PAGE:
Grade: Kids (B) Anyone Else (D)
Some people have liked this one and some have hated it, but regardless of its overall enjoyment, or lack of, this was a literal cash heist for the non family viewers to fill seats based on false advertising.
Video game characters from the 80’s attack the earth, that’s really it.
Well this may end up being a style of review all its own. As the for the film, it was solid in its creativity, the special-effects were well done and the film was beautifully shot at times. For children this movie is certainly entertaining, it boasts a easy to follow story line that fares better the less you think about it. There is an abundance of extremely recycled dialogue a puppy could follow along with so you won’t need to turn the brain on. So for that aspect the budget (whatever it was) for this film seemed well used.
That’s really all I got as far as diving into the critique.
Now for my major issues with this film, being the marketing. If there is a video game system about to launch a series of re-releases of old video game titles and they are trying to pave the way by opening the door to a new audience of potential gamer’s, then it would explain this film. The entire thing feels like one long commercial for product trying to be sold. The way this film felt like a big product pitch hindered it from feeling anything like a film of its own. This would answer a lot given the film was trying to simply reach out to children, however there are plenty of other (current day) video game characters kids all know and love that could have filled this story-line.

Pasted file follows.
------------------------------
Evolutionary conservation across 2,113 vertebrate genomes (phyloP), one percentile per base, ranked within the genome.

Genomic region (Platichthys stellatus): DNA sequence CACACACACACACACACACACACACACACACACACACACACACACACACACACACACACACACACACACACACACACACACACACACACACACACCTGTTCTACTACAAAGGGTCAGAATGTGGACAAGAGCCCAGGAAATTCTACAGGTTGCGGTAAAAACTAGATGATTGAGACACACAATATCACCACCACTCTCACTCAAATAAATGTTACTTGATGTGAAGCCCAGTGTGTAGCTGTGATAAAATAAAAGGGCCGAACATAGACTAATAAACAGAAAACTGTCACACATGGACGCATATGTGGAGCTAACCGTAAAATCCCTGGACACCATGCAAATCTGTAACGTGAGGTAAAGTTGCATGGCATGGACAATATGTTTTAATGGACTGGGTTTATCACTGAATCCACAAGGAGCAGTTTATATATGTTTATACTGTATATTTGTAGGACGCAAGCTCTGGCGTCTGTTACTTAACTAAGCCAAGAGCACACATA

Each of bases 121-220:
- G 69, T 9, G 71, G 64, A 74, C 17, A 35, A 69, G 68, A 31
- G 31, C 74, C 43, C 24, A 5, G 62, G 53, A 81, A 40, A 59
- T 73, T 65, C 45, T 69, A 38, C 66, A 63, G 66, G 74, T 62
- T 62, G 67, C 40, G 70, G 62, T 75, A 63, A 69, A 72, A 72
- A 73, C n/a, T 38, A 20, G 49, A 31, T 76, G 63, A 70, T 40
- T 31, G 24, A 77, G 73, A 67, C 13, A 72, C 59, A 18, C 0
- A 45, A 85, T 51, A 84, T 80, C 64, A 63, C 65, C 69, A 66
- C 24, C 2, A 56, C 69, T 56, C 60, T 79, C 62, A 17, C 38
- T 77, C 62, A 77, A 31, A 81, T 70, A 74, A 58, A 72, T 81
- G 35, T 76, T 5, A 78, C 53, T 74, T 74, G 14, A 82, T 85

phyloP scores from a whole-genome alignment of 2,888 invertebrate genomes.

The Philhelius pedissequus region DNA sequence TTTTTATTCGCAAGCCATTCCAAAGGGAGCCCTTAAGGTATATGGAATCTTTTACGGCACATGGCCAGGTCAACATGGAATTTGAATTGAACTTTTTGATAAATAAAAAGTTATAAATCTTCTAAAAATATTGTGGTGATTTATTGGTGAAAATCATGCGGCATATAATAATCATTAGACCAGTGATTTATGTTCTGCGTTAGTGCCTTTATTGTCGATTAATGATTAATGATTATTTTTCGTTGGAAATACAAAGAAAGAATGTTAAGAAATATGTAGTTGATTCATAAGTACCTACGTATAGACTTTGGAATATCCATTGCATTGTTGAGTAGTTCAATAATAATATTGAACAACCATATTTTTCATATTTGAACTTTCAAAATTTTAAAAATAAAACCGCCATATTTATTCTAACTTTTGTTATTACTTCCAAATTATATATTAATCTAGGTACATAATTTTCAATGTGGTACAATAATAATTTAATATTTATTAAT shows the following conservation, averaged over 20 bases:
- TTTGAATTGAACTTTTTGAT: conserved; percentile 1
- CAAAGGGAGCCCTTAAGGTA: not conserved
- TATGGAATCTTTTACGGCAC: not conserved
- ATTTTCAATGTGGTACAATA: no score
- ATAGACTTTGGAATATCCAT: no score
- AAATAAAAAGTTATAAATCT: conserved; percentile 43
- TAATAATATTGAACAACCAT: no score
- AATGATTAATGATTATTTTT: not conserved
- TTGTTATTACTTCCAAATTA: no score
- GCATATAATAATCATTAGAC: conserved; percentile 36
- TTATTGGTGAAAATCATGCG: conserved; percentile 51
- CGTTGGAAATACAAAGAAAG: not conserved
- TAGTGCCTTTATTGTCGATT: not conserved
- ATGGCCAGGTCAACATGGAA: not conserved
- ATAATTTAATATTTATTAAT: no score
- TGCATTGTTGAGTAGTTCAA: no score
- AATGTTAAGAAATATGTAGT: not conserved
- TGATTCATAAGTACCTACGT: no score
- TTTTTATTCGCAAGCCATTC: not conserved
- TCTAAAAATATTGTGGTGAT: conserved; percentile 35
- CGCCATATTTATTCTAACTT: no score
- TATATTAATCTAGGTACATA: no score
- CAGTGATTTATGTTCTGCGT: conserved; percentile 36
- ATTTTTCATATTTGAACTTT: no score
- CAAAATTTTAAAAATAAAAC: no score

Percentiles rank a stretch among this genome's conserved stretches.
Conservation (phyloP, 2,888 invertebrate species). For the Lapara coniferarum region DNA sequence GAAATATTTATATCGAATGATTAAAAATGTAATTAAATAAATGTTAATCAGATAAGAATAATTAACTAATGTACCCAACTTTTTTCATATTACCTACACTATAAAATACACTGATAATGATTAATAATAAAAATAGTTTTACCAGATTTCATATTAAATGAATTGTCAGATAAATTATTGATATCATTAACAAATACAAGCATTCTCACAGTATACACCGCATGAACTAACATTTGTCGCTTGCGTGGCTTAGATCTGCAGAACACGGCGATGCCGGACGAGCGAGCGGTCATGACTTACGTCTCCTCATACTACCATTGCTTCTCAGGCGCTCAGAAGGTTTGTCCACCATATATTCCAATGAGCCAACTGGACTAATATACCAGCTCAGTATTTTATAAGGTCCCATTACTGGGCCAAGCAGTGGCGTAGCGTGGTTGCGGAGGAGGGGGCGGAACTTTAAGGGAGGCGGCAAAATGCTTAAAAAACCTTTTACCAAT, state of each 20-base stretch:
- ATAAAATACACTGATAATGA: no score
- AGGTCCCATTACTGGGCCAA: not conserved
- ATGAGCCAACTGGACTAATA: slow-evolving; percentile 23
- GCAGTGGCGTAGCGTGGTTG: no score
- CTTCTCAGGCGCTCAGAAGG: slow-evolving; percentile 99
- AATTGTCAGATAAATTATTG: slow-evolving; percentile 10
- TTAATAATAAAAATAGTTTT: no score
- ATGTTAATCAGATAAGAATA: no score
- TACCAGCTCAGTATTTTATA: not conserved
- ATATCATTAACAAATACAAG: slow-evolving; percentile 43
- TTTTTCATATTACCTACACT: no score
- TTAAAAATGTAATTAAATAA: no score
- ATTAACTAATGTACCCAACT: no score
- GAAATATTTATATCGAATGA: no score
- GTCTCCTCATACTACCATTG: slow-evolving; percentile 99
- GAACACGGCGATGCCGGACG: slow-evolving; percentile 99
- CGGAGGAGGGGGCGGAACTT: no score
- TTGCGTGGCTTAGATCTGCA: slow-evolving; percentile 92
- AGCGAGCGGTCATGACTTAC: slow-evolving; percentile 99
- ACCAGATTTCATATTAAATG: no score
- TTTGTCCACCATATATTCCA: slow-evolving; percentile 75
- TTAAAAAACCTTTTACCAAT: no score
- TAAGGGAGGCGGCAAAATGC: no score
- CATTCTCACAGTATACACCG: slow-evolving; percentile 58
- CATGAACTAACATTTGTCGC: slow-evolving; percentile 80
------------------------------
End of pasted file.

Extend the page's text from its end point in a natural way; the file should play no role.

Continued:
But no, this film was leading the way with a wave of 80’s nostalgia by implementing the characters they did. Pac-Man, Donkey Kong, Galaga and Joust were all games I played as a kid, I grew up and loved all of these titles. I am also close to 40 now and there was little chance a person in my age bracket will actually find this film even moderately enjoyable. If this film was aiming to an older market by the icons they built this script around then there was a severe lack in quality to even resemble an entertaining story.
The dialogue was atrocious, the characters were cardboard cut-outs and even in their performances the cast seemed to lack anything close to a persona other then their own. It was as if to say even they couldn’t believe they were doing the role which resulted in flat, lifeless representations. Except for Sandler of course who was laughing all the way to the bank with his usual acting efforts.
For the older crowd these familiar characters can be related to, it simply will not work to try and pull off Kevin James as the President no matter how nice a suit you try to put him in. It didn’t even look like Sandler was playing a role, his character was named Brenner but it might as well have been Adam Sandler since he was playing himself. Half the time it didn’t even look like he was in wardrobe but simply wearing what he woke up in and just drove to work, got on the set and ran around spouting horrendous dialogue wielding a big plastic gun in front of some green-screens.
The reason films such as “Wreck It Ralph” were so successful was because it knew its target audience. It was safe to say this one knew its true target audience as well but clearly tried to dip into the pockets of another demographic that should have never been lured to this film in the first place.
“Pixels” was good in parts but not nearly close to being a complete film for anyone over the age of ten. Sandler and company clearly tried to boost some sales at the cost of the movie-goers overall experience, dipping into multiple target audiences to fill more seats. Kind of like the double-CD release cutting the sales necessary to reach platinum in half before it even hits the shelves.
But for kids, this film will certainly do, there is a lot going on, it’s colorful and they will laugh a lot, so for that aspect, and that one alone this film was worth it.